As we reported yesterday, U of T president David Naylor appears to be underpaid relative to his colleagues at other Ontario (and Alberta) universities. (Or, depending on how you look at it, his colleagues are overpaid). Despite heading the largest university in Canada, and coming to the position a few years ago from the already traditionally high-paying (by academic standards, at least) job of dean of medicine, Naylor makes less than the heads of such smaller institutions as McMaster, Waterloo and Guelph. He even makes less than the man who manages the U of T’s money.
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But, we asked yesterday, does Naylor’s compensation disclosure include the taxable benefit of living in the president’s residence, a large Rosedale mansion owned by the U of T? We asked, and the U of T responded that… it wouldn’t respond. Said the U of T spokesman, “The University of Toronto does not discuss or disclose confidential employment matters regarding any member of faculty or staff.”
Which left me speculating in yesterday’s post that Naylor’s $50,000 in other “taxable benefits”might not be comprehensive number, and might not include the value of the benefit of living in the residence. As I wrote, “we can’t see how that $50,000 (which would likely also cover such things as the university’s contribution to the president’s pension) can fully account for more than a small fraction of the value of the house, which would rent for a significant five-figures-per-month sum on the open market.”
But apparently it does.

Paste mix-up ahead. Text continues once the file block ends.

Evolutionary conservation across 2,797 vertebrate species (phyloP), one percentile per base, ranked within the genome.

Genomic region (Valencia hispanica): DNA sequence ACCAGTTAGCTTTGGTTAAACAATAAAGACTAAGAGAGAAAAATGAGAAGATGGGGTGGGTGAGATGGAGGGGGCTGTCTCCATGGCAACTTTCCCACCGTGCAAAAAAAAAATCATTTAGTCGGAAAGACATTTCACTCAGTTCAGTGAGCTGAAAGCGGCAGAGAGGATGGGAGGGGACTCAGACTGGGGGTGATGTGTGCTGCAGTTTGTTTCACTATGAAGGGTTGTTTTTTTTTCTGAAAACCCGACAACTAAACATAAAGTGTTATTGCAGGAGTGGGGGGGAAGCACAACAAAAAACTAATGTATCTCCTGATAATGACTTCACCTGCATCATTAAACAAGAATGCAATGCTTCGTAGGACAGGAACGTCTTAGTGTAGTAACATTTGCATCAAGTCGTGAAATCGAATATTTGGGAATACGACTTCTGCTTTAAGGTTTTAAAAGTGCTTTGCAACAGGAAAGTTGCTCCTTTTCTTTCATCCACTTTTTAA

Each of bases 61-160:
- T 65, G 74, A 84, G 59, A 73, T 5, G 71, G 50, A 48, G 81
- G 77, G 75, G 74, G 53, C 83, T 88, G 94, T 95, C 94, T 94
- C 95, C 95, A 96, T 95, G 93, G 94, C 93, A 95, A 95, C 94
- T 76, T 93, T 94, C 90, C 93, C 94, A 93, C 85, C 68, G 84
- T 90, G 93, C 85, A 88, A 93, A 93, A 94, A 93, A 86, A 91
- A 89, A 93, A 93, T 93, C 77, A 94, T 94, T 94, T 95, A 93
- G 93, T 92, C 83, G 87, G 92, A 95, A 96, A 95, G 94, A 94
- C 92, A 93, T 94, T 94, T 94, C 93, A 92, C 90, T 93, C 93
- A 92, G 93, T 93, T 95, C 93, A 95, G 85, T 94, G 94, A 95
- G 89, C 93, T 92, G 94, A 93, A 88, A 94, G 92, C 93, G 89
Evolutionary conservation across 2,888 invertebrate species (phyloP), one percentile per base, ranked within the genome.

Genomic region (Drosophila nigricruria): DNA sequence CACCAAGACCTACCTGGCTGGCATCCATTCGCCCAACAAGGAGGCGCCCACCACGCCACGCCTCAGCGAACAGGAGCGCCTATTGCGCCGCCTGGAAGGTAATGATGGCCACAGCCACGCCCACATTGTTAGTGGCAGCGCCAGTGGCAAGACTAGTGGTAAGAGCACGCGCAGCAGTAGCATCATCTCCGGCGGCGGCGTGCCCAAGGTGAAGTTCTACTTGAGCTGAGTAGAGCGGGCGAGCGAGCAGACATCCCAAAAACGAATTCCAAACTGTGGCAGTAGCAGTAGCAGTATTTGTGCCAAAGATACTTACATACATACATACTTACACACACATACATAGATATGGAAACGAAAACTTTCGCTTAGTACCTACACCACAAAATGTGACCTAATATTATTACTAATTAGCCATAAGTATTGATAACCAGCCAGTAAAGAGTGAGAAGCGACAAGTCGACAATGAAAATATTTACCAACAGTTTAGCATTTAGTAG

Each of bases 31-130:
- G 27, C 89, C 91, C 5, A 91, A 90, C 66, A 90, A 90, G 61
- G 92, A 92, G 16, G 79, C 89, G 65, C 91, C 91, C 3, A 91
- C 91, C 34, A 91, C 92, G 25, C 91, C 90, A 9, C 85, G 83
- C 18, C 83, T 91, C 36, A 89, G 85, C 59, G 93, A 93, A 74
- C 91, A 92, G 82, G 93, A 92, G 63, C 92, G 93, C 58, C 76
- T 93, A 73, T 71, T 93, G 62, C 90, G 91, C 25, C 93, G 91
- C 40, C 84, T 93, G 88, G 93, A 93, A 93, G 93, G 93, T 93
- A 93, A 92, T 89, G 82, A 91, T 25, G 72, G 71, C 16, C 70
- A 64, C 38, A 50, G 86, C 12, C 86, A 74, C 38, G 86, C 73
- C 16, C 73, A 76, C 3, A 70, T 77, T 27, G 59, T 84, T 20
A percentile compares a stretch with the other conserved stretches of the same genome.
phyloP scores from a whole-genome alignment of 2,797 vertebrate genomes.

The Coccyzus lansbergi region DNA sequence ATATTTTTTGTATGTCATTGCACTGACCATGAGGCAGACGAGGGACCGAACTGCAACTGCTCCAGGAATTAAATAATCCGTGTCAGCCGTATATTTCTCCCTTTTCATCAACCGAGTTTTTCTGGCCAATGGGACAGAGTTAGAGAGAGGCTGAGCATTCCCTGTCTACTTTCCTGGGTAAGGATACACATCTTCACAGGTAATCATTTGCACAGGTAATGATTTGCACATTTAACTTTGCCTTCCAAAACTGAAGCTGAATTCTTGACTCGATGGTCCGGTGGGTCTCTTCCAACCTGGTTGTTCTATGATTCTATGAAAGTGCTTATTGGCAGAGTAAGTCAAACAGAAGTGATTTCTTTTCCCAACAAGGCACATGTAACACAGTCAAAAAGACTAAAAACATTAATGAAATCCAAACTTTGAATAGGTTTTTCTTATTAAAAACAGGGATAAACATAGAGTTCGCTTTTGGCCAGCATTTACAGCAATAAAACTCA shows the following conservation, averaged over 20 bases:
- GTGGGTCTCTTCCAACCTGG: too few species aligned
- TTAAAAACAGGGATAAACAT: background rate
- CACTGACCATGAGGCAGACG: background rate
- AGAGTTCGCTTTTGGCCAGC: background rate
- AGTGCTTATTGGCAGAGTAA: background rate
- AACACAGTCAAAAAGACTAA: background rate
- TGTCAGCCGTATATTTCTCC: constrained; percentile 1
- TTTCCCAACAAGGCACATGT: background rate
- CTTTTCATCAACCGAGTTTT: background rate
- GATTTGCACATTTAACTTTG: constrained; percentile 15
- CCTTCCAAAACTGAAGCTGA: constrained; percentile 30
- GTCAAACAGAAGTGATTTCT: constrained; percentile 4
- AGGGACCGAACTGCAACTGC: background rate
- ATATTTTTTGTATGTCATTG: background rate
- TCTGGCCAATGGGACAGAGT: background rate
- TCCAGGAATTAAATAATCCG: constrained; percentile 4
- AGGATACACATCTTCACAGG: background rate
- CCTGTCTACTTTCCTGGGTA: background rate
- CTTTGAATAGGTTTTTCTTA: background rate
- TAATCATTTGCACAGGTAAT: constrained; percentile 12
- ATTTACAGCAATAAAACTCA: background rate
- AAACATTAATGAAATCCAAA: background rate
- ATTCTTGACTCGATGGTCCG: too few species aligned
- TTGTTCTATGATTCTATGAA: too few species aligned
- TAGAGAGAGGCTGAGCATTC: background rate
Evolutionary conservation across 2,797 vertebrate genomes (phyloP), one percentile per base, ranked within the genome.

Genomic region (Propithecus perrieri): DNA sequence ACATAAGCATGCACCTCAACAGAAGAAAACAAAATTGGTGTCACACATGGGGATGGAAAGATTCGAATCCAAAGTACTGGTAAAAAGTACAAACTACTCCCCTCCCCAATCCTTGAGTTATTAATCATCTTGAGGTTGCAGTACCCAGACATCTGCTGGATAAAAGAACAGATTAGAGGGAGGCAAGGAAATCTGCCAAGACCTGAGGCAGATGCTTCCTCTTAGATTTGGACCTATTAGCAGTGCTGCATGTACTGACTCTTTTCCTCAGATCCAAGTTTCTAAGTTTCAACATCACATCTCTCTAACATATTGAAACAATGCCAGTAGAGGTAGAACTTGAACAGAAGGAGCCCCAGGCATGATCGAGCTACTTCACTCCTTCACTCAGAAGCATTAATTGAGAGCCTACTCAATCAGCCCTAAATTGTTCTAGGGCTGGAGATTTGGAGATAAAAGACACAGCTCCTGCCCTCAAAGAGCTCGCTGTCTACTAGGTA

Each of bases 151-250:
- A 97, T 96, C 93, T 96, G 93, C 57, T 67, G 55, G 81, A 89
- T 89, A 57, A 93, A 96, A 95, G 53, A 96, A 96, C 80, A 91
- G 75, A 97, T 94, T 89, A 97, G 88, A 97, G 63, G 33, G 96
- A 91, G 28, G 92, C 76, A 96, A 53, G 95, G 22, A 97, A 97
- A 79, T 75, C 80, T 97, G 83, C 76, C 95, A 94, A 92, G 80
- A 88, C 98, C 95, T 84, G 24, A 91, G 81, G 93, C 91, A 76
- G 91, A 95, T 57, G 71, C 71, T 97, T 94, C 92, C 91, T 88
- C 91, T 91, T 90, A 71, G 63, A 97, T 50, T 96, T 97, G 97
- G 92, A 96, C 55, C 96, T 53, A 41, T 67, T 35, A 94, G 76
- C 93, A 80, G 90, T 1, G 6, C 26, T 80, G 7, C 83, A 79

U of T spokesman Rob Steiner told me in an email this morning that, “The current number under benefits/allowances DOES include the house benefit and a fixed car allowance.” He also told me that “the sunshine disclosure does NOT include pension benefits.”
How can $50,000 (or less, since the amount includes the aforementioned car allowance, and we know not what else) cover the rental value of a large, ravine-edge house, in the most expensive neighbourhood in the city? According to Steiner, you have to keep in mind that while the residence is a place where the president and his family live, it’s also a building used for a lot of university business. Steiner told me that “the ground floor (a good half of the house) of the President’s house and the main gardens operate as institutional space for meeting, receptions, and other events. The President and his family enjoy some great space in the off hours, obviously, but there’s regular traffic.” And Revenue Canada would no more consider that portion of the property to be a taxable benefit than would it consider an employee’s company-provided office space and desk to be taxable benefit.
Steiner notes that Naylor’s compensation for 2007 barely differs from him 2006 compensation, and that Naylor said that he “could not justify accepting any increase to an already high salary with generous housing perquisites given the intense financial
pressure on the institution.”
One final interesting sidebar to all of this: Naylor is married to Ilse Treurnicht, the CEO of the MaRS Discovery District, a research and commercialization centre. And according to the sunshine disclosure, in 2007 she was paid $437,500 —or just slightly more than the president of U of T.